I do and I work in all parts in rural settings. The poverty in Mexico is extreme. When you get out of any city or town and Into the campo people are getting by on a few dollars a day if lucky. And yes I know it doesn't take as much money to live in the Mexican campo BUT, the folks I see have rock stacked shelters, with open fires inside for cooking a basic home grown (if lucky but the weather is changing for all Mexican farmers) staple of beans, corn and rice, no meat. Most that I know skip at least one main meal a week, if not More. This frankly crap idea of improving law enforcement ONLY as way to deal with Mexico's drug problem is just plain stupid and dribbled out by people who watch Mexico from comfy armchairs in the US.

    Yes, I do agree Mexico needs a profound make-over of the police and legal system. Police and the legal system in Mexico are profoundly inept and corrupt. The small town police I know make so little pesos that NONE OF THEM are willing to risk their lives to deal with narcos let alone refuse a mordita to look the other way. So yes, policing and the legal system need an overhaul but it needs the money to lure in the bright people to fix it.

    And, a big AND, you need to also address the poverty and lack of education and options for the poor of Mexico. Go to any school in the Mexican campo and ask to see the library or even a book. The teachers, well a few are good, but many, many, wow. In Latin America you can go to other countries (poorer by GDP standards) and they look at the lack of education and the conditions of the poor in Mexico as pitiful.

    So before you claim this guy is a crying liberal looking for favor from his American masters, take a look at yourself in the mirror and ask how you can profess an expertise on something you know from a thousand miles away, figuratively and literally.

  10. @ 11:55

    many good points in your comment. Mexico has an offical poverty rate of 55% I say it is higher. Rural areas are so poor some have no teachers and resort to a virtual teaching on a screen.

    Mexico needs overhaul in its socio-judicial-prison-educational systems and purge the rampant corruption.everything leads back to corruption. Mx is making changes. It just passed in the house changes in the constitution allowing border patrol. The have a good start on judicial overhaul and using more of an american system of justice. federal prosecutors are in Az being trained by US Prosecutors in the americanized system of standard of proof, open courts, cross examinations etc. all states must adhere to the new system by 2016.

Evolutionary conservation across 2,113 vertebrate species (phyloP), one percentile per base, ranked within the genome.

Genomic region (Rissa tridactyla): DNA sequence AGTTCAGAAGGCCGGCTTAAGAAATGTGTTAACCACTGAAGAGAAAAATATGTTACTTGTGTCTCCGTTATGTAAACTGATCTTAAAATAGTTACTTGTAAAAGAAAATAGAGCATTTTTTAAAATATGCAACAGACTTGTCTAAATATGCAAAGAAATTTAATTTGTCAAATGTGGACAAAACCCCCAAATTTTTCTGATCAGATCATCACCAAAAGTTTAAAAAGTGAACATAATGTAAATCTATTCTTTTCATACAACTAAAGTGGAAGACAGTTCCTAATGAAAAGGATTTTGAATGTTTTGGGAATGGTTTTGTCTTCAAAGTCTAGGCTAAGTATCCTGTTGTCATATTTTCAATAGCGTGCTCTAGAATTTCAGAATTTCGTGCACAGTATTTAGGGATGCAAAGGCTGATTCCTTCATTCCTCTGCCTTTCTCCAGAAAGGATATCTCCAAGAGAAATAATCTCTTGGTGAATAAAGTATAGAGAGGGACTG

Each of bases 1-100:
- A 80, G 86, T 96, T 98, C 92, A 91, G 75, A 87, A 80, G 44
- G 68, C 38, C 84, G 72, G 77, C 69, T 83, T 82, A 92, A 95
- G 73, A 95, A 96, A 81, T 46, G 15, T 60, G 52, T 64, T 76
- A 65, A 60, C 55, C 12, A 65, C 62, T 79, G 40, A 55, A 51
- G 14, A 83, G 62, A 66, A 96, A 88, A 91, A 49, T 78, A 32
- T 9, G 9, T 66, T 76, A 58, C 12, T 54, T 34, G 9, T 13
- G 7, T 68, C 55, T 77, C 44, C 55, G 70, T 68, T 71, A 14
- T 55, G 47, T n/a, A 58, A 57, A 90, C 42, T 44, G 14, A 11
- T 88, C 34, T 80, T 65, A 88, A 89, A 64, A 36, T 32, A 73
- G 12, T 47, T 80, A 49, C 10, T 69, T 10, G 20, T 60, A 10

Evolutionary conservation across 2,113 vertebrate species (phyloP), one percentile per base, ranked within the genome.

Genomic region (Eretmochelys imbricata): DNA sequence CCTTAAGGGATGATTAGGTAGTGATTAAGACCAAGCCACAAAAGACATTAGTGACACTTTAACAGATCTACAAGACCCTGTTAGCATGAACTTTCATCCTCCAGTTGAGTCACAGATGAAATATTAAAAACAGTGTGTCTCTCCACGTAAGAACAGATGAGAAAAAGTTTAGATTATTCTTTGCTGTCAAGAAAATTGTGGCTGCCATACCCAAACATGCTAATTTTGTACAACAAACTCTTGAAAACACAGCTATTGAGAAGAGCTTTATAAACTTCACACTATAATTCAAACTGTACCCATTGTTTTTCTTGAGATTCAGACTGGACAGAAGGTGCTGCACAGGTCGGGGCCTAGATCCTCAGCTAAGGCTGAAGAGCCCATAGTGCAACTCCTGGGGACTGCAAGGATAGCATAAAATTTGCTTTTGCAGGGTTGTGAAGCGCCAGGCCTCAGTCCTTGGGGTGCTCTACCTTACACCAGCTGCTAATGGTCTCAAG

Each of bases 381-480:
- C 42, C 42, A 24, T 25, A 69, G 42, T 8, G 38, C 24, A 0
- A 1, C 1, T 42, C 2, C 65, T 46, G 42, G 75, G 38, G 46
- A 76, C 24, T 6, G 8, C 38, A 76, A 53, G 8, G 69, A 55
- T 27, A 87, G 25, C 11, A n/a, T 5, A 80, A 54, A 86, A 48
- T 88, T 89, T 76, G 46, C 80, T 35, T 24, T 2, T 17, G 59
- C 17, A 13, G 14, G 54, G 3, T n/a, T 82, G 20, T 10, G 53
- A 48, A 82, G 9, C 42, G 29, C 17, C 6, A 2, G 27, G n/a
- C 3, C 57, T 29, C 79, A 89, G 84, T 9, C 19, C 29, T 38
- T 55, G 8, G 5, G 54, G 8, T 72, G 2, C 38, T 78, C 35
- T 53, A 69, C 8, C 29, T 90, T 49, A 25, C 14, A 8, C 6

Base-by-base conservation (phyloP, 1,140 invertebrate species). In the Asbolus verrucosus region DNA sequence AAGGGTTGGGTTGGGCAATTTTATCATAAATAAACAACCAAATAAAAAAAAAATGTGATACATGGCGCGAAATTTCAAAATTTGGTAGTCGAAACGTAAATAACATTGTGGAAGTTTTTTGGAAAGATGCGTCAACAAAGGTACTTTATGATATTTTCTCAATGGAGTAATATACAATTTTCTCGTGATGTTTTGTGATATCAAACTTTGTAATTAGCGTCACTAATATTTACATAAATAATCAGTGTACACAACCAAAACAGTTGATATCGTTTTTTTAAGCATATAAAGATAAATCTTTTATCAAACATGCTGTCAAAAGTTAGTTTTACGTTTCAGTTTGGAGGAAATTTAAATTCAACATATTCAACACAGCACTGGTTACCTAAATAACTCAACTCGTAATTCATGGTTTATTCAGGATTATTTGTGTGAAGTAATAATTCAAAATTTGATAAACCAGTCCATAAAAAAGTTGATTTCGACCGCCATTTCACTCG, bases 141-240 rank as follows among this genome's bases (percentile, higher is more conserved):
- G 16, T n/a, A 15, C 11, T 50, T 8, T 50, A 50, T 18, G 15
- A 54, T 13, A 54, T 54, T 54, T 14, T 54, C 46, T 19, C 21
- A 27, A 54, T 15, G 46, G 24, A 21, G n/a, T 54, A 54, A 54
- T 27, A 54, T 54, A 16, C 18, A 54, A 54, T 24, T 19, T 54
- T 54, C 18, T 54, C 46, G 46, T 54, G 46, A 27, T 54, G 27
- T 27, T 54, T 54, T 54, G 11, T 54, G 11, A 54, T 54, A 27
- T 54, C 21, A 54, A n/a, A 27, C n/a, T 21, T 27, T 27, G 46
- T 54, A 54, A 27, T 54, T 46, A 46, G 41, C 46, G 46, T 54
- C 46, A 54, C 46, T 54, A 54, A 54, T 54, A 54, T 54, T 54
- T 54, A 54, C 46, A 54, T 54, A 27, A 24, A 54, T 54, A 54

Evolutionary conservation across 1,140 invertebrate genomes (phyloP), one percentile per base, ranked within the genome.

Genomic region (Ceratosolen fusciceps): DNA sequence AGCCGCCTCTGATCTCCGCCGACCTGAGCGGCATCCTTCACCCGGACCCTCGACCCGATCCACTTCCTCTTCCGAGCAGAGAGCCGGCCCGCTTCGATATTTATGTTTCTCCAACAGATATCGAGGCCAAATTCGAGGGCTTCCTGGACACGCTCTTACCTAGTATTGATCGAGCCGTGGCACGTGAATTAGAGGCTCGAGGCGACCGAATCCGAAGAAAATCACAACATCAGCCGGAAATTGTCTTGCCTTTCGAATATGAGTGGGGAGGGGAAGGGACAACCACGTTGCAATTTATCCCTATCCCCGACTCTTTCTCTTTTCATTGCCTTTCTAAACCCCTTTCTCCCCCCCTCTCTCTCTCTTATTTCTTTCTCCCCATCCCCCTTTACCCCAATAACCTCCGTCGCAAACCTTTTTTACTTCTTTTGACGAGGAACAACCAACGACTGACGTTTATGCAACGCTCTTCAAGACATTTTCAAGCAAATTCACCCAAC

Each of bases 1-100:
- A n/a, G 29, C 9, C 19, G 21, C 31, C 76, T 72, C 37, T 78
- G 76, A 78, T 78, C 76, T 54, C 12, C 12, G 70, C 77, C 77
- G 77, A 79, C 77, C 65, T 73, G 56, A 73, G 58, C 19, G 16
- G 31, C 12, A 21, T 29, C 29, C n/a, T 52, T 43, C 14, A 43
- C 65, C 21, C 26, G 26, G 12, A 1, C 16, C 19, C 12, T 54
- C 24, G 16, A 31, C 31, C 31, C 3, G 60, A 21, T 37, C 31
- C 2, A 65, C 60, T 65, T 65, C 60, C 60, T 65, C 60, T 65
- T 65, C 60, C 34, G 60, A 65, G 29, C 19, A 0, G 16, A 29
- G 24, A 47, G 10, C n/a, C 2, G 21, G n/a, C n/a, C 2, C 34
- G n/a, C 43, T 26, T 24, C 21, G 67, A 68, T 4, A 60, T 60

even if the magic wand is waved today and narco problem vanished if the government systems remain as status quo Mexico will once again be vulnerable. They must start with an educational system that has parity and assistance from the federal government for areas of poverty. that will give hope for employment op and quality of life. as is now, the wealthiest areas get the most money poor areas are alloted the least. makes no sense, but for Mexico...whats new?

  11. it is not that poor..there are places in the USA that are just as bad maybe worse if you consider quality of life...go to some native american "reservations"...poverty cannot only be measured in money ...what about poverty of spirit of life...

    i live in Mexico part time ..and i have been through some of the poorest parts of Mexico...both rural and urban...and i do say there are poor people ..but they do have better health ..and at least some sort of joy of life ...better than some rural ares in the USA

    it is like the heat have to factor in a lot of variables to get a true reading

  12. Well that's a good idea posters - remake the whole fing country. So get busy all you viva la raza folks. One guy told me he would rather stay "jodido" than let gringos get involved in helping Mexico in any way.

    Mexico is packed with natural resources that are not close to being tapped. Petroleum is only one of many. So what are you waiting for? Investors are waiting for safety and stability.

    Why would anyone invest in Mexico if some govt-backed gangster can take it over at any time? Soberania gets into it - foreigners can't buy property near the coast or the border - can't open bank accounts - can't rent without a cosigner, can't have a business without a Mexican partner and get to face anti-gringo sentiment at every turn. So Mexicans are going to have to do it themselves. I believe they can do it. Right now they are talking about being fed up but soon that will become action in many forms in many places.

  13. Anonymous 6:30am , this you say but it simply is not anywhere near being the truth...

    'Mexico is packed with natural resources that are not close to being tapped. Petroleum is only one of many.'

    Petroleum is a dwindling natural resource where Mexico's reserves are being rapidly run through and quite soon, too. Even a cursory study of the situation should have alerted you to know about this, but instead you ran your mouth with this misinformation of yours. Mexico has depended on the income from this oil for running its government instead of getting real funds from taxation. That DF government bureaucracy teat is soon coming to a quick dead end. Which leads us to Anonymous 11:55 am's much more correct remarks about Mexican rural poverty...

    'Anonymous said...
    Do any of you posters actually live in Mexico? I do and I work in all parts in rural settings. The poverty in Mexico is extreme. When you get out of any city or town and Into the campo people are getting by on a few dollars a day if lucky.'

    Anonymous, you are right. Most of these BB American posters and the North Eastern Middle class urban Mexican posters are rather clueless about this rural poverty in Mexico and unfortunately Lito Brito's post is reflective of that generalized American ignorance, also.